Sunday, May 27, 2007

3740 Lindell - SLU Continues Poor Track Record in Preservation

As reported recently by Urban Review STL, St. Louis University continues its poor track record in historic preservation as it plans to demolish yet another building in the Midtown National Register Historic District. This time it is a stately mansion that is in the way of a future entrance to their to be re-vamped law school. According to City records, the mansion was built in 1904, however its Second Empire suggests it may have been earlier. The structure currently houses the university's Center for Counseling & Family Therapy.

The new addition and the existing law building will be clad in the Gothic style of the older buildings on campus. Ironically SLU demolished one of these buildings, DeSmet Hall, which was formed part of the original quad, in 1977.
The mansion's massive front windows are framed by decorative limestone moldings
A detail of the mansions beautiful entrance. The projecting canopy appears to have been given a frontal lobotomy at some point.
A view of the rear of the mansion with Lindell Towers and the Coronado across the street. The larger Romanesque style mansion to the east, which was connected to the law school during a previous renovation fortunately will remain. Apparently to SLU the Second Empire style does not have as much curb appeal and is therefore expendable. Another building west of the mansion, which lacked architectural distinction has already been demolished.
A detail of the window heads of the rear wing of the mansion

3740 Lindell is not the first mansion to be demolished for the law school as evidenced by the photo below from the nomination for the Midtown Historic District taken in 1977. The location of the mansion on the left is currently a courtyard with a fountain that sits between the Romanesque mansion and the current law school building which was completed in 1980.

The rendering below, from SLU's website shows the proposed expansion and re-cladding of the existing law school. It appears that there would be room to keep the mansion at 3740 in the space between the Romanesque mansion and the wing of the law school to the west. It is unclear if the wing to the west is new or simply a re-cladding of the existing modern style building at 3750 Lindell. The width of the existing building and its entrance appear to align with those in the rendering. It is also apparent that there would have been room for the mansion demolished for the 1980 building to remain in the fenced space east of the Romanesque mansion. Both of these scenarios would require SLU to come to terms with the fact that it is an urban campus. Here are a few examples of the many buildings that SLU has demolished over the years. Below is a photo from the nomination for the Midtown Historic District showing the Marina Building that stood at Grand and Lindell until 2002. Below that is a photo showing the building as it appeared when it was built, complete with corner towers and a decorative cornice that had been removed. Instead of renovating, which could have encouraged other adjacent but smaller development on the Jack-in-the-Box site, it was demolished in hopes that something bigger and better would be developed on the site. Five years later, SLU currently has out its second RFP for this site, and it remains to be seen what will ultimately get built (hopefully something worth the wait).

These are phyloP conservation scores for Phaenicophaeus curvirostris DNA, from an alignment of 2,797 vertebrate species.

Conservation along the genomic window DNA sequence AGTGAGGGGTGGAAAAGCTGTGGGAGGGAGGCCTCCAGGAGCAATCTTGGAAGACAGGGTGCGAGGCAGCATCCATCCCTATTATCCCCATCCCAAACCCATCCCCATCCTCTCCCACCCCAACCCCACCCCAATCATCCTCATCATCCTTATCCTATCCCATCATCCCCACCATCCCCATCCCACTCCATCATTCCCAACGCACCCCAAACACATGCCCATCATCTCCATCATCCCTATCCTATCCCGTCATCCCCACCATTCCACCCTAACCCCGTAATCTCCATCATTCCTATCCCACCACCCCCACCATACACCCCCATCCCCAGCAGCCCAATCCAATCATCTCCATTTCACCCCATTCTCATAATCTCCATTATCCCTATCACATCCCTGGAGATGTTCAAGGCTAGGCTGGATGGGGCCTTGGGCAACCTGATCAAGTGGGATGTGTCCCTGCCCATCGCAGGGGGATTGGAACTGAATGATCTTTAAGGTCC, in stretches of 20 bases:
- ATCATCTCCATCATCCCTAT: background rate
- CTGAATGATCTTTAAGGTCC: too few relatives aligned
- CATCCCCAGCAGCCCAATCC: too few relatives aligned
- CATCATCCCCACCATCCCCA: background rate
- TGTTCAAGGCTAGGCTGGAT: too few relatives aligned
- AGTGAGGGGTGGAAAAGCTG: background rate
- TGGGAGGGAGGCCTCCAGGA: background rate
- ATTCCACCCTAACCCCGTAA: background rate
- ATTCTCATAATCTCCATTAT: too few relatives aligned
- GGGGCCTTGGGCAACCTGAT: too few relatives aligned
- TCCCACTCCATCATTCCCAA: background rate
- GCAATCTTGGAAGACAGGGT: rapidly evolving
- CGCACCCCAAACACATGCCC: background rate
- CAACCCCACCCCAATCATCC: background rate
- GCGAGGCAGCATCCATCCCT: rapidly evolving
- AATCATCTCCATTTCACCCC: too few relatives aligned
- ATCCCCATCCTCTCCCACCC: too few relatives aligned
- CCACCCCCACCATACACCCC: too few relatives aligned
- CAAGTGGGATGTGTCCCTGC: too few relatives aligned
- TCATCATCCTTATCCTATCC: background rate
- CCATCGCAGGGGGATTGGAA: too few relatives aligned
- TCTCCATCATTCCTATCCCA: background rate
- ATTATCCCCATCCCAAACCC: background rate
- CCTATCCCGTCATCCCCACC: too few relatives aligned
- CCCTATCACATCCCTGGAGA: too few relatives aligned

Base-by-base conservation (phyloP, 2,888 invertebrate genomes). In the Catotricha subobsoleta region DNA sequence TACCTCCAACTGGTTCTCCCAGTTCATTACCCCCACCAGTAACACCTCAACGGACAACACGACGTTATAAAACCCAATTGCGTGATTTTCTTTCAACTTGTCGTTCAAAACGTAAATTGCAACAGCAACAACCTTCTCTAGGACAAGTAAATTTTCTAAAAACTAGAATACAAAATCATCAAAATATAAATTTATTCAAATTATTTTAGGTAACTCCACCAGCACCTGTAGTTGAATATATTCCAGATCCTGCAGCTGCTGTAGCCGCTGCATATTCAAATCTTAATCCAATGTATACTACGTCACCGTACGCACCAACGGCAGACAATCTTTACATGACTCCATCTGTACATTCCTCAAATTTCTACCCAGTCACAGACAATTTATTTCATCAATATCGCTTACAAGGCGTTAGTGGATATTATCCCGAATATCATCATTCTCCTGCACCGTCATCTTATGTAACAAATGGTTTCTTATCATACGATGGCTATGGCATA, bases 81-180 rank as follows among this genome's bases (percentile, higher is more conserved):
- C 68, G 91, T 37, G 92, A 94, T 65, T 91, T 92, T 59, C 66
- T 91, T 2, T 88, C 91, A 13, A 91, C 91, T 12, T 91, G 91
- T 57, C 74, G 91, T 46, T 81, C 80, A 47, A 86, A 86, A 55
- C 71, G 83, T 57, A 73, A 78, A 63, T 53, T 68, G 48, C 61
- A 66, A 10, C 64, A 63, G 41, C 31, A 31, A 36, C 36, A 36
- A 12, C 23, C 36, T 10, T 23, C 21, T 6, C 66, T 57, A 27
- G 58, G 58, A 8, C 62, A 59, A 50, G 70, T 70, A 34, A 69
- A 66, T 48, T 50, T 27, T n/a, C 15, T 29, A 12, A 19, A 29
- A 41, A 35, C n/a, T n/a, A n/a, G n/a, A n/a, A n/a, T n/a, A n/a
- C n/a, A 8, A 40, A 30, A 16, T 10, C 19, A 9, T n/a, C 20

On the west end of campus, SLU demolished both the 7 story Olympia Apartments (see earlier post) in 1993 and in 1995, Preston Bradshaw's unusual Spanish Colonial Revival styled Vesper Buick building. The 1927 Vesper building had been built as an auto dealership, but is today a parking lot (logic error). The Olympia site is a parking lot as well.

Sunday, May 20, 2007

Gasometer finally falls

In January, I posted about the impending demolition of the Laclede Gasometer at Chouteau & Newstead. For several months I wondered why nothing seemed to be happening, but I happened to be passing through FPSE last week and saw that it is finally being dismantled.
Just east of the Gasometer across Newstead stands a 2-story brick building on the corner of a mostly vacant block. The building is owned by Forest West Properties, who last year demolished several other buildings on the block. It appears that the corner building recently burned, and is currently being demolished as well.

Sunday, May 13, 2007

Switzer Building will come down Monday night

Beginning at 10pm tomorrow night the 133 year old Switzer Building will be demolished. The Eads Bridge is scheduled to be closed for several days, but given the building's current state, it will likely not take that long for it to come down. Unfortunately what doomed the building was not just the major storm damage that occurred last July, which brought down much of the east and a portion of the south wall of the building. The owners who were dedicated to preserving the building were planning to re-build even after such a catastrophic event. The National Park Service however deemed that after the storm, there was not enough of the building left to be eligible for tax credits. Without the tax credits, the economics of re-building became unfeasible.

While this is somewhat of an extreme case of the condition to which a historic building can deteriorate, it illustrates how important the tax credits can be in determining if a building is preserved or demolished. Today I went down and shot several dozen photos on the building on it's last day including the ones below.

It has been reported that the the owners intend to preserve the small attached buildings just north of the Switzer... if they are not crushed by the wall towering above them.
There is also talk that the owners will be keeping the cast iron storefront as well as what limestone trim that can be salvaged, and that they have not ruled out the possibility of rebuilding a replica of the building, or possibly a shorter version.